Thursday, October 19, 2006

InkTip update

InkTip continues to make magic happen for both producers and writers.
In 2006 alone, 15 feature films have been produced through InkTip.
That's the highest number of features we've had produced in one year, and
we've still got 2 months left!

Three feature scripts were optioned and three writers were hired last
week alone. You too can gain exposure for your script on InkTip. Don't
wait for another writer to get optioned first!

To list your script, go to now! Please let us know if
you have any questions.

Best Wishes,
Jerrol LeBaron

Two Screenwriting Contest

Two Screenwriting Contest to enter: 11th Annual Fade In Awards 2006 Awards Entry Deadline
October 31, 2006 The AAA Screenplay Contest sponsored by Creative Screenwriting Magazine Deadline December 15, 2006.


Feast (2005)

Director: John Gulager

Review by John Dodd

Feast was the third and probably final of the Project: Greenlight winners. The film played some festivals and did a brief booking at midnight shows before arriving on DVD last Tuesday. I was lucky enough to catch Feast when it played the opening weekend of the inferior but far more advertised Texas Chainsaw Massacre - The Beginning at my hometown theater.

Feast is a low budget horror film in the tradition of Night of the Living Dead or The Evil Dead where a group of losers hold themselves up in a secluded location (here a sleazy bar in the middle of nowhere) and fight the oncoming siege, in this case hungry aliens, and wait for dawn. While certainly not the equal of the films that influenced it, Feast is a down and dirty little movie that keeps on punching.

Each character is introduced with a title card explaining who they are and giving the chances of survival. Some of the dozen or so strandees include a brawny, take charge type nicknamed Hero (Eric Dane), his tough as nails wife (Navi Rawat), the town screw-up (Balthazar Getty), a stoic bartender (Clu Gulager, the director’s father and star of Return of the Living Dead), the sleazy bar owner (Duane Whitaker), a single mother waitress (Krista Allen) and her young son, and Jason Mewes from Jay and Silent Bob playing himself. Acting honors go to the hysterical Henry Rollins as Coach, a motivational speaker with a less than convincing plan to scare the aliens away.

Feast boasts an in-joke cleverness that does not condescend. Clearly made by fans, the film has a good time playing with genre expectations, surprising the audience a half a dozen times. Feast will be best received by those who have watched a fair amount of horror movies and like genre benders such as From Dusk Till Dawn.

I should admit to being psyched to like Feast before watching it. One of the writers, Marcus Dunston, is a hometown boy. Although he and I met only briefly, we both graduated a year apart from high schools less than ten miles from each other, we’re both Dario Argento fans from a community that believes he is the Prime Minister of Mexico, and we both worked at the same movie theater (albeit years apart). Nonetheless, I will be the first to say that Feast, while enjoyable, is not a horror classic. The middle section drags. The editing has much of that herky jerky, can’t-follow-what’s-going-on style en vogue this decade. Lastly, the super low budget clearly gets in the way of the filmmakers’ ambitions. If Feast had the budget of Texas Chainsaw Massacre - The Beginning, it would have looked professional, but professionalism isn’t everything. Feast is far and away the better of the two movies, budget or not.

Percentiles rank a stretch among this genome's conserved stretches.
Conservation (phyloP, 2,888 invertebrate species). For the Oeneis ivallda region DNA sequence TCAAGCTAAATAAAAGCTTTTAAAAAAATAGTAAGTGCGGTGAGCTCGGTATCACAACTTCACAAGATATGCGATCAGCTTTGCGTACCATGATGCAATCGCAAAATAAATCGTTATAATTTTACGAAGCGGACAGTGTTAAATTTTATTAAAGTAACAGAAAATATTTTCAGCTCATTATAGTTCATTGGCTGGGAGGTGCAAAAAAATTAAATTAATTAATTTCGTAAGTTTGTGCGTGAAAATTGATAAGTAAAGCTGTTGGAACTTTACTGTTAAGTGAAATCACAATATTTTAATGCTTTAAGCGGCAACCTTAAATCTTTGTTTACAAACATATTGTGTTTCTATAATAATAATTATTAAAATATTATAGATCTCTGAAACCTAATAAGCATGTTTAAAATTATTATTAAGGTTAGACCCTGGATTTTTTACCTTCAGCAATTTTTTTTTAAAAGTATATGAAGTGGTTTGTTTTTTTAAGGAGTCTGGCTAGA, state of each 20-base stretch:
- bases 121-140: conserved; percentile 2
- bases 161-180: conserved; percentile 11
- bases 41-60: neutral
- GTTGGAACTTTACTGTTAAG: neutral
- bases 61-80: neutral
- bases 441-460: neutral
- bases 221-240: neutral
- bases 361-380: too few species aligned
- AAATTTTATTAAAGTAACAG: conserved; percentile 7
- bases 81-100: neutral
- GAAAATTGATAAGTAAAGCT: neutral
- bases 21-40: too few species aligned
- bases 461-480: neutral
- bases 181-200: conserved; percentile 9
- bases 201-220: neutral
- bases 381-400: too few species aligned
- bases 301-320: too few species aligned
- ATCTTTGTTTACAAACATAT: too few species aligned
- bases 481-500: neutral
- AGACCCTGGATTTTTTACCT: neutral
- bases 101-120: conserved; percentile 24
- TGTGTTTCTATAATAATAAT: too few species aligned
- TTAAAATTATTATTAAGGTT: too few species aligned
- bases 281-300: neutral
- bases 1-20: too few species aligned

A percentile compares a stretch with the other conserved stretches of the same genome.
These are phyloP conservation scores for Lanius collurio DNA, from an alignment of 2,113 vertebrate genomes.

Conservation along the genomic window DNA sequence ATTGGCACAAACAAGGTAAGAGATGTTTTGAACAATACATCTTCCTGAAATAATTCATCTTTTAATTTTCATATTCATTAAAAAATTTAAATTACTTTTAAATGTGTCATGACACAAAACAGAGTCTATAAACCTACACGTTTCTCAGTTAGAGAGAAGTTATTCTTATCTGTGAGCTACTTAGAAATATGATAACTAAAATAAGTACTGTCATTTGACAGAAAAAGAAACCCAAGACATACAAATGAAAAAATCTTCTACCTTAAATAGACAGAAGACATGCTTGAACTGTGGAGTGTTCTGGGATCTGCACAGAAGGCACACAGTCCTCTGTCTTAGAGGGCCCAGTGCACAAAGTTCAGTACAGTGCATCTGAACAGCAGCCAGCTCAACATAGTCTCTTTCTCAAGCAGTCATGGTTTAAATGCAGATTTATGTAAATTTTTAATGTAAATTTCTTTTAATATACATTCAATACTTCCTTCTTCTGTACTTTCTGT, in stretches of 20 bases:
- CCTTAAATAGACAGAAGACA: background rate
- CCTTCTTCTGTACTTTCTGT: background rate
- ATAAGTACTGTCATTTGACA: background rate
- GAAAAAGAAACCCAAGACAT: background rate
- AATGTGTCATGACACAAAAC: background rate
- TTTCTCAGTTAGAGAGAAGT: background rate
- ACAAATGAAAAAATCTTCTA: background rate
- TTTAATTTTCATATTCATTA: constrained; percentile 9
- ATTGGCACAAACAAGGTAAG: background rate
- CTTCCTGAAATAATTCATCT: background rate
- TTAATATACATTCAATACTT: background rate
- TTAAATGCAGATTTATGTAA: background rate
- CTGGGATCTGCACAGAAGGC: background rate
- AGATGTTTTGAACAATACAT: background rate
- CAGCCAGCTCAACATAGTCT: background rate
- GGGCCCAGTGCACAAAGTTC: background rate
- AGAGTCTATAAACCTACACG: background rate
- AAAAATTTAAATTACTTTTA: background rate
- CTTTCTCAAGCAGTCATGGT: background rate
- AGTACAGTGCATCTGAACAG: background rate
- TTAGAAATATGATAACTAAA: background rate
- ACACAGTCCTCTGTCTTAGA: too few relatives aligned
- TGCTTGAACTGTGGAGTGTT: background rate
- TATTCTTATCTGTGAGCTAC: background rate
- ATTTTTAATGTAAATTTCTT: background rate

Thursday, October 12, 2006

Film Literary Group

Passing this along:

As we’re entering into the final quarter of 2006, this is a favorable
time to enhance your writing career by finding a new home for your
screenplay. Film Literary Group can help you accomplish this goal.

Once again we will be attending the upcoming American Film Market
(AFM) in Santa Monica, CA from November 2 - 8 , 2006. We look forward to
generating further business with new and established distribution and
production companies.

Our consultants are former literary agents from Beverly Hills,
California. They have more than twenty years of experience helping writers
package and sell their scripts. If you'd like to learn more about our
unique packaging service, log onto our website at Film Literary or
call 323-650-1270 for a free consultation.

Currently, Film Literary Group has clients located in Australia,
England, Uruguay, Canada, United States and other nations worldwide.

For a free consultation, give us a call to discuss fees and which
package would be appropriate for your screenplay.

Let Film Literary Group help create positive results for you as it has
for others.

Or give us a call: 323-650-1270